Although Ireland’s flag-carrier Aer Lingus has not been able to drive costs down as low as local arch-rival Ryanair, its cost structure and operational philosophy is now closer to many other LCCs across Europe than it is to traditional flag-carriers such as British Airways or Lufthansa. As a result Aer Lingus quit the oneworld alliance in April 2007 having been a member since 2000.
At Dublin Airport (DUB) Aer Lingus is no longer the leading carrier. Ryanair operates more flights and more seats to more destinations than Aer Lingus and between them they operate 70% of flights and offer 80% of scheduled seat capacity. Last year Aer Lingus carried over nine million passengers for the first time and this year it is well on target to reach the 10 million mark. In July and August the airline carried one million passengers in a calendar month for the first time.
|Source: Aer Lingus|
Traffic in the first eight months of 2008 is up 9.8 % driven by short-haul passenger growth which is up 10.3% with load factors down one point to 78%. Long-haul traffic is up 5.8% but load factors were down eight points to just 72%. Capacity as measures by ASKs has grown 20% so far this year as the airline’s average sector length has also increased. During this period Aer Lingus dropped its route to Dubai which it had started in March 2006. New routes started so far this year are Bourgas (in Bulgaria) and Ibiza.
Direct and indirect competition with Ryanair
Of Aer Lingus’ 63 routes from Dublin this summer seven are transatlantic routes to the US. Destinations served are Boston, Chicago O’Hare, Los Angeles, New York JFK, Orlando, San Francisco and Washington Dulles, though Los Angeles flights will terminate at the start of the winter season. The airline operates all of these routes with A330s.
Of the remaining 56 European routes Aer Lingus faces direct competition on 17 and indirect competition (operating to different airports serving the same city) on a further 13.
|Competition||City (EI airport / FR airport)|
|Direct||Alicante, Berlin SXF, Birmingham, Budapest, Edinburgh, Faro, Krakow, London Gatwick, Madrid, Malaga, Manchester, Marseille, Nice, Palma, Riga, Tenerife and Warsaw|
|Indirect||Barcelona (BCN/GRO), Bologna (BLQ/FRL), Brussels (BRU/CRL), Frankfurt (FRA/HHN), Glasgow (GLA/PIK), Hamburg (HAM/LBC), London Heathrow (LHR/STN), Milan Linate (LIN/BGY), Milan Malpensa (MXP/BGY), Paris (CDG/BVA), Rome (FCO/CIA), Venice (VCE/TSF) and Vienna (VIE/BTS)|
|Source: Airline schedules|
Ryanair has been increasingly aggressive starting direct competition on several routes in recent years. The start of flights to Nice and Prague last winter marked the first time the airline had flown to either of these destinations.
|Period||Route started by Ryanair from Dublin|
|Winter 2006||Madrid, Tenerife, Warsaw|
|Winter 2007||Budapest, Nice, Prague|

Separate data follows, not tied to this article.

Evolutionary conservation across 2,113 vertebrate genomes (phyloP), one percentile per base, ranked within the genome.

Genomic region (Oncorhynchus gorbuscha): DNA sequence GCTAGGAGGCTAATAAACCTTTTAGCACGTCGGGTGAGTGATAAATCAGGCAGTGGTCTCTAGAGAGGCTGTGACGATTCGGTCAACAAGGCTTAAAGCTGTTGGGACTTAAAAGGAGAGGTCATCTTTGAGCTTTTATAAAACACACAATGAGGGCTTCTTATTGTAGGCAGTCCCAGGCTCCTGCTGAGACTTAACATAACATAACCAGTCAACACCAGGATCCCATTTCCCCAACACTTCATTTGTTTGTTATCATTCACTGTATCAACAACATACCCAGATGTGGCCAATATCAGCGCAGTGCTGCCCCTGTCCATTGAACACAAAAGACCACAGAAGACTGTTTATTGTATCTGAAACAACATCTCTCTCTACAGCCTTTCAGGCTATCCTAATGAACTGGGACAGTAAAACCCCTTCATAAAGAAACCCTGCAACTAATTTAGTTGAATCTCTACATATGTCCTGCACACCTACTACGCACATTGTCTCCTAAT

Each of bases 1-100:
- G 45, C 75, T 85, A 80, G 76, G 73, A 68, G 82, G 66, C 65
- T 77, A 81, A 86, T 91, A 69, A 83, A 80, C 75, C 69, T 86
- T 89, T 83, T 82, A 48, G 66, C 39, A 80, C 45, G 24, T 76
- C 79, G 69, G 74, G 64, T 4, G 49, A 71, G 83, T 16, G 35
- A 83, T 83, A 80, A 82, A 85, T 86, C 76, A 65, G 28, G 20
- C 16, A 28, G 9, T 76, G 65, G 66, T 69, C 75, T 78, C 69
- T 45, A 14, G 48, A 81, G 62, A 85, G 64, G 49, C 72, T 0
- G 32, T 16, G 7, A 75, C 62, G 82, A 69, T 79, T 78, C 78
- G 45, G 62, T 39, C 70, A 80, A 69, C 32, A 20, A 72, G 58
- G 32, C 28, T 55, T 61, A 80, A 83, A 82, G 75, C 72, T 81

|Source: anna.aero route database|
This winter Aer Lingus will face further direct competition on routes to Newcastle (a route it had dropped over the summer period) and Salzburg. Routes it has dropped after direct competition with Ryanair in the past include: Bristol, Milan Bergamo, Poznan and Valencia.
The only European routes served at least daily on which Aer Lingus does not face competition of any sort from Ryanair are to: Amsterdam, Dűsseldorf, Geneva, Lisbon, Munich and Shannon. Aer Lingus’ Shannon flights are actually A330s which fly onto Boston and New York.This must be one of very few domestic routes in Europe of under 200 kilometres flown by 300-seat wide-body aircraft.
Ryanair started double-daily services to Shannon last November, but dropped them again after less than three months. Dűsseldorf will get indirect competition in October when Ryanair starts flying to Weeze, while Bologna will shift from indirect to direct competition with the start of Ryanair’s own Bologna service in October.
13 daily flights to London Heathrow
|Still smiling – Aer Lingus CEO Dermot Mannion. Traffic in the first eight months of 2008 is up 9.8 % driven by short-haul – up 10.3% – with load factors down just one point to 78%.|
Around 15% of Aer Lingus’ Dublin capacity is allocated to just one route, London Heathrow. With 13 daily flights, this is one route that is unlikely to face direct competition from Ryanair. However, bmi British Midland does operate 47 weekly departures on the route. Aer Lingus’ second busiest route to Amsterdam (operated five times daily) faces no competition (not even from KLM).
Aer Lingus operates over half of its capacity to just three countries. The UK is still the leading market with 29% of capacity spread across seven routes, while the US has 13% of capacity across a further seven routes. Spain is the leading mainland European market, with 11 routes accounting for a further 11% of capacity.